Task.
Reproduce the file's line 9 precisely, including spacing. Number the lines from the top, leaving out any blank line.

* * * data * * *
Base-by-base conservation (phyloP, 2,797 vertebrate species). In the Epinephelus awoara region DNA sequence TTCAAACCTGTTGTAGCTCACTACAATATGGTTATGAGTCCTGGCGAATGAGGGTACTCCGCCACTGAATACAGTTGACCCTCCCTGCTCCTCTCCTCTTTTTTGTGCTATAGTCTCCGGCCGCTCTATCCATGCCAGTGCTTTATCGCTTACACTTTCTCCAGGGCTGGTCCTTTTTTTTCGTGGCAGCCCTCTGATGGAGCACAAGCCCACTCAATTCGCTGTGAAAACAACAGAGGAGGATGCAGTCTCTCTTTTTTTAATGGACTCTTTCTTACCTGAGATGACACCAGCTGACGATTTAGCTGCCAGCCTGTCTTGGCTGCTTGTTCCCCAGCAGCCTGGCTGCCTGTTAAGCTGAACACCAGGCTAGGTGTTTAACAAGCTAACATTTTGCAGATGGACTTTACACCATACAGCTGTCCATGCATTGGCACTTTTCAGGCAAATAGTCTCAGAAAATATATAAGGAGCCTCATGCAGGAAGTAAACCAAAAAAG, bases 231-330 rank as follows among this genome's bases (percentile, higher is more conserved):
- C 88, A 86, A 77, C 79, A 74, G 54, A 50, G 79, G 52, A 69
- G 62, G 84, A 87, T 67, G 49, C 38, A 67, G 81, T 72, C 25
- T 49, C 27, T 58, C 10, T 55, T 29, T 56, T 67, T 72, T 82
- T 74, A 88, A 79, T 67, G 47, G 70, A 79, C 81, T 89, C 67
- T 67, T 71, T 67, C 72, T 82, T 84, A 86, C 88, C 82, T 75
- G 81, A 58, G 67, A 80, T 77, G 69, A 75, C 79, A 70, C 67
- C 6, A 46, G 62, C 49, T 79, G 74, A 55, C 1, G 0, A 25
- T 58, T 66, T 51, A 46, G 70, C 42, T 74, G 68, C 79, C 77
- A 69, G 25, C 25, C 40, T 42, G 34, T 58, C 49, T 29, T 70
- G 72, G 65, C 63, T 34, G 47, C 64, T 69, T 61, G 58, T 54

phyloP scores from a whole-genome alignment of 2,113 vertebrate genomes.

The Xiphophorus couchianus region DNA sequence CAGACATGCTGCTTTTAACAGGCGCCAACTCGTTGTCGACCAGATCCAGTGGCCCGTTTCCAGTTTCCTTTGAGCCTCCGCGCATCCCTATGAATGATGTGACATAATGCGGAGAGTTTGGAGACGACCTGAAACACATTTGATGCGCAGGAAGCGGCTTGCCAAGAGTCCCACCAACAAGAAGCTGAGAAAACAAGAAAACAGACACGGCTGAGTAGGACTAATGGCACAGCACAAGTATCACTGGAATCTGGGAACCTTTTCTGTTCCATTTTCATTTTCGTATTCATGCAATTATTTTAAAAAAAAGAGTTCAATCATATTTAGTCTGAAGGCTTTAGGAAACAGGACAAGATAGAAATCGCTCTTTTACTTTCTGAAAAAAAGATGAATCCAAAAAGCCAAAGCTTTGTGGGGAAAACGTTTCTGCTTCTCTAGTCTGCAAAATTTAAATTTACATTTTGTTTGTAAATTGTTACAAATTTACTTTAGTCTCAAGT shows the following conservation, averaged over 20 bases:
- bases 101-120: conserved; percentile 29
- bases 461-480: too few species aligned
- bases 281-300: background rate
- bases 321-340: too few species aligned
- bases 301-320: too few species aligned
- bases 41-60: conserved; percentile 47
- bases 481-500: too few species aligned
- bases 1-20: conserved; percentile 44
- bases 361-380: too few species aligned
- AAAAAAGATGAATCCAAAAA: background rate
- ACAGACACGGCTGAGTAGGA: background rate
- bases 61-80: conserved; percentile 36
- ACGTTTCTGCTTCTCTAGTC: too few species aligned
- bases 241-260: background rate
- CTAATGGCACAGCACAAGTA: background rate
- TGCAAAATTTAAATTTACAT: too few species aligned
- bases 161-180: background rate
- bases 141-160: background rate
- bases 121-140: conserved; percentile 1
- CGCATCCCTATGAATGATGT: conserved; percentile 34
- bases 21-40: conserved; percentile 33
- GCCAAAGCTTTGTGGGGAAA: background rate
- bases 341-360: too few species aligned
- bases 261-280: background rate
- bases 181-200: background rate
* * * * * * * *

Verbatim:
- T 58, T 66, T 51, A 46, G 70, C 42, T 74, G 68, C 79, C 77